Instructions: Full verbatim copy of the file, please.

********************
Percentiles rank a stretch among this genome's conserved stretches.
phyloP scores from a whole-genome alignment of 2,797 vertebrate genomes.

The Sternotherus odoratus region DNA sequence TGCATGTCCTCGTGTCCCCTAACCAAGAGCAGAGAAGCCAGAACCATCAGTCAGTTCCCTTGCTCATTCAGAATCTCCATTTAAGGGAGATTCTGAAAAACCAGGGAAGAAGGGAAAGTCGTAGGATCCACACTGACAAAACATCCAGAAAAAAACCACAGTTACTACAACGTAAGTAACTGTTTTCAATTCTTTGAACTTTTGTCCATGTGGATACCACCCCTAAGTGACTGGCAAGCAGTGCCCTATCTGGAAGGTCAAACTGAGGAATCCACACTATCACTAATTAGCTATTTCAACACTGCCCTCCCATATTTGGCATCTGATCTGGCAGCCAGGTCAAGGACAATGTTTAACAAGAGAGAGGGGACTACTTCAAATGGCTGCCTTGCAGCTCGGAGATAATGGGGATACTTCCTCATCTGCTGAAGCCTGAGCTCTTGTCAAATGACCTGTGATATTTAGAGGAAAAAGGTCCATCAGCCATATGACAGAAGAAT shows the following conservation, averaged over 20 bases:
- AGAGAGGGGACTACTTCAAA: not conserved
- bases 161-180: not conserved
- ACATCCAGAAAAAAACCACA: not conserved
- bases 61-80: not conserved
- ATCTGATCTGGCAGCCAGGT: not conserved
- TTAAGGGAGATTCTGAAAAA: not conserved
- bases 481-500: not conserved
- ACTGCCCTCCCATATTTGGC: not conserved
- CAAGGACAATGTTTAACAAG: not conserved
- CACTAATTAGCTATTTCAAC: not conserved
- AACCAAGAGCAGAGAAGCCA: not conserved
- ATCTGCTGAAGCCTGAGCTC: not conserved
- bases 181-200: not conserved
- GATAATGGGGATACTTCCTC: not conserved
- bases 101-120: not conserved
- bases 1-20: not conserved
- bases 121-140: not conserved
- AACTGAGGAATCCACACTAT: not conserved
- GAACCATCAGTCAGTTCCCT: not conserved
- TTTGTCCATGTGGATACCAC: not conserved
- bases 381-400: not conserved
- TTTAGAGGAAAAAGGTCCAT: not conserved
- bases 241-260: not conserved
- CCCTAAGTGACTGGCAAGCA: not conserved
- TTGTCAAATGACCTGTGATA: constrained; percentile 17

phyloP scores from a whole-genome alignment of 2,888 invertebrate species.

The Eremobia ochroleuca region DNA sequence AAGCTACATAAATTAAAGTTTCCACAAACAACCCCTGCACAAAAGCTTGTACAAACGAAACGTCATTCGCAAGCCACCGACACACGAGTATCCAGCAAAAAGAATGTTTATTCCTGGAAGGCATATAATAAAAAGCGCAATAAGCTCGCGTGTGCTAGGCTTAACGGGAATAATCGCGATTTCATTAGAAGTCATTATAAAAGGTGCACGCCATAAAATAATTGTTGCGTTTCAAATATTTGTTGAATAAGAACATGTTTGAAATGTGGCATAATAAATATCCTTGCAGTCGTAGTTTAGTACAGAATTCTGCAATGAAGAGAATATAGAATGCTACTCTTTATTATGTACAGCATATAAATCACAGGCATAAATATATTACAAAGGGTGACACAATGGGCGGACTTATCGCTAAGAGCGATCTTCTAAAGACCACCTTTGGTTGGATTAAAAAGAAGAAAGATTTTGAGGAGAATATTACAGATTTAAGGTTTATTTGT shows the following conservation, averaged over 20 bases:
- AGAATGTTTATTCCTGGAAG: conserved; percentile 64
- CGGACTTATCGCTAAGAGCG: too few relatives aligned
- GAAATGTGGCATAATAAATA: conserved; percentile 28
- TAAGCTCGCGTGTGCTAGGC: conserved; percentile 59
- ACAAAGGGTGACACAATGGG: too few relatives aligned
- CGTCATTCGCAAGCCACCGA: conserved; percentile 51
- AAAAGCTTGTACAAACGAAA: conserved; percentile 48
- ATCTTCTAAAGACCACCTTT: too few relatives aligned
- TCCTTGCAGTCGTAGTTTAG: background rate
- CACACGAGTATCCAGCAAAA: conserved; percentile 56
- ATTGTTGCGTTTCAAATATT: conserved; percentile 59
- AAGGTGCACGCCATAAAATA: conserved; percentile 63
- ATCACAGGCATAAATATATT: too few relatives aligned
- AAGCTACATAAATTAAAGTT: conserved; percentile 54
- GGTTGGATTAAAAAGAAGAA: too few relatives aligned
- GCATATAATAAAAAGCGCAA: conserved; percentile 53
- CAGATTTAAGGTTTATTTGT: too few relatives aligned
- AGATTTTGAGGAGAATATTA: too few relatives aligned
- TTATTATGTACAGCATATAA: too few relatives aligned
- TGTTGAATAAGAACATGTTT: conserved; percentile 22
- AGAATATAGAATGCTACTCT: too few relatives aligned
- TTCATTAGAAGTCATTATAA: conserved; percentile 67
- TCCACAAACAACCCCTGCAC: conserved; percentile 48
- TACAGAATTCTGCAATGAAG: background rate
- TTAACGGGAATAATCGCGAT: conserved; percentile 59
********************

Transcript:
Percentiles rank a stretch among this genome's conserved stretches.
phyloP scores from a whole-genome alignment of 2,797 vertebrate genomes.

The Sternotherus odoratus region DNA sequence TGCATGTCCTCGTGTCCCCTAACCAAGAGCAGAGAAGCCAGAACCATCAGTCAGTTCCCTTGCTCATTCAGAATCTCCATTTAAGGGAGATTCTGAAAAACCAGGGAAGAAGGGAAAGTCGTAGGATCCACACTGACAAAACATCCAGAAAAAAACCACAGTTACTACAACGTAAGTAACTGTTTTCAATTCTTTGAACTTTTGTCCATGTGGATACCACCCCTAAGTGACTGGCAAGCAGTGCCCTATCTGGAAGGTCAAACTGAGGAATCCACACTATCACTAATTAGCTATTTCAACACTGCCCTCCCATATTTGGCATCTGATCTGGCAGCCAGGTCAAGGACAATGTTTAACAAGAGAGAGGGGACTACTTCAAATGGCTGCCTTGCAGCTCGGAGATAATGGGGATACTTCCTCATCTGCTGAAGCCTGAGCTCTTGTCAAATGACCTGTGATATTTAGAGGAAAAAGGTCCATCAGCCATATGACAGAAGAAT shows the following conservation, averaged over 20 bases:
- AGAGAGGGGACTACTTCAAA: not conserved
- bases 161-180: not conserved
- ACATCCAGAAAAAAACCACA: not conserved
- bases 61-80: not conserved
- ATCTGATCTGGCAGCCAGGT: not conserved
- TTAAGGGAGATTCTGAAAAA: not conserved
- bases 481-500: not conserved
- ACTGCCCTCCCATATTTGGC: not conserved
- CAAGGACAATGTTTAACAAG: not conserved
- CACTAATTAGCTATTTCAAC: not conserved
- AACCAAGAGCAGAGAAGCCA: not conserved
- ATCTGCTGAAGCCTGAGCTC: not conserved
- bases 181-200: not conserved
- GATAATGGGGATACTTCCTC: not conserved
- bases 101-120: not conserved
- bases 1-20: not conserved
- bases 121-140: not conserved
- AACTGAGGAATCCACACTAT: not conserved
- GAACCATCAGTCAGTTCCCT: not conserved
- TTTGTCCATGTGGATACCAC: not conserved
- bases 381-400: not conserved
- TTTAGAGGAAAAAGGTCCAT: not conserved
- bases 241-260: not conserved
- CCCTAAGTGACTGGCAAGCA: not conserved
- TTGTCAAATGACCTGTGATA: constrained; percentile 17

phyloP scores from a whole-genome alignment of 2,888 invertebrate species.

The Eremobia ochroleuca region DNA sequence AAGCTACATAAATTAAAGTTTCCACAAACAACCCCTGCACAAAAGCTTGTACAAACGAAACGTCATTCGCAAGCCACCGACACACGAGTATCCAGCAAAAAGAATGTTTATTCCTGGAAGGCATATAATAAAAAGCGCAATAAGCTCGCGTGTGCTAGGCTTAACGGGAATAATCGCGATTTCATTAGAAGTCATTATAAAAGGTGCACGCCATAAAATAATTGTTGCGTTTCAAATATTTGTTGAATAAGAACATGTTTGAAATGTGGCATAATAAATATCCTTGCAGTCGTAGTTTAGTACAGAATTCTGCAATGAAGAGAATATAGAATGCTACTCTTTATTATGTACAGCATATAAATCACAGGCATAAATATATTACAAAGGGTGACACAATGGGCGGACTTATCGCTAAGAGCGATCTTCTAAAGACCACCTTTGGTTGGATTAAAAAGAAGAAAGATTTTGAGGAGAATATTACAGATTTAAGGTTTATTTGT shows the following conservation, averaged over 20 bases:
- AGAATGTTTATTCCTGGAAG: conserved; percentile 64
- CGGACTTATCGCTAAGAGCG: too few relatives aligned
- GAAATGTGGCATAATAAATA: conserved; percentile 28
- TAAGCTCGCGTGTGCTAGGC: conserved; percentile 59
- ACAAAGGGTGACACAATGGG: too few relatives aligned
- CGTCATTCGCAAGCCACCGA: conserved; percentile 51
- AAAAGCTTGTACAAACGAAA: conserved; percentile 48
- ATCTTCTAAAGACCACCTTT: too few relatives aligned
- TCCTTGCAGTCGTAGTTTAG: background rate
- CACACGAGTATCCAGCAAAA: conserved; percentile 56
- ATTGTTGCGTTTCAAATATT: conserved; percentile 59
- AAGGTGCACGCCATAAAATA: conserved; percentile 63
- ATCACAGGCATAAATATATT: too few relatives aligned
- AAGCTACATAAATTAAAGTT: conserved; percentile 54
- GGTTGGATTAAAAAGAAGAA: too few relatives aligned
- GCATATAATAAAAAGCGCAA: conserved; percentile 53
- CAGATTTAAGGTTTATTTGT: too few relatives aligned
- AGATTTTGAGGAGAATATTA: too few relatives aligned
- TTATTATGTACAGCATATAA: too few relatives aligned
- TGTTGAATAAGAACATGTTT: conserved; percentile 22
- AGAATATAGAATGCTACTCT: too few relatives aligned
- TTCATTAGAAGTCATTATAA: conserved; percentile 67
- TCCACAAACAACCCCTGCAC: conserved; percentile 48
- TACAGAATTCTGCAATGAAG: background rate
- TTAACGGGAATAATCGCGAT: conserved; percentile 59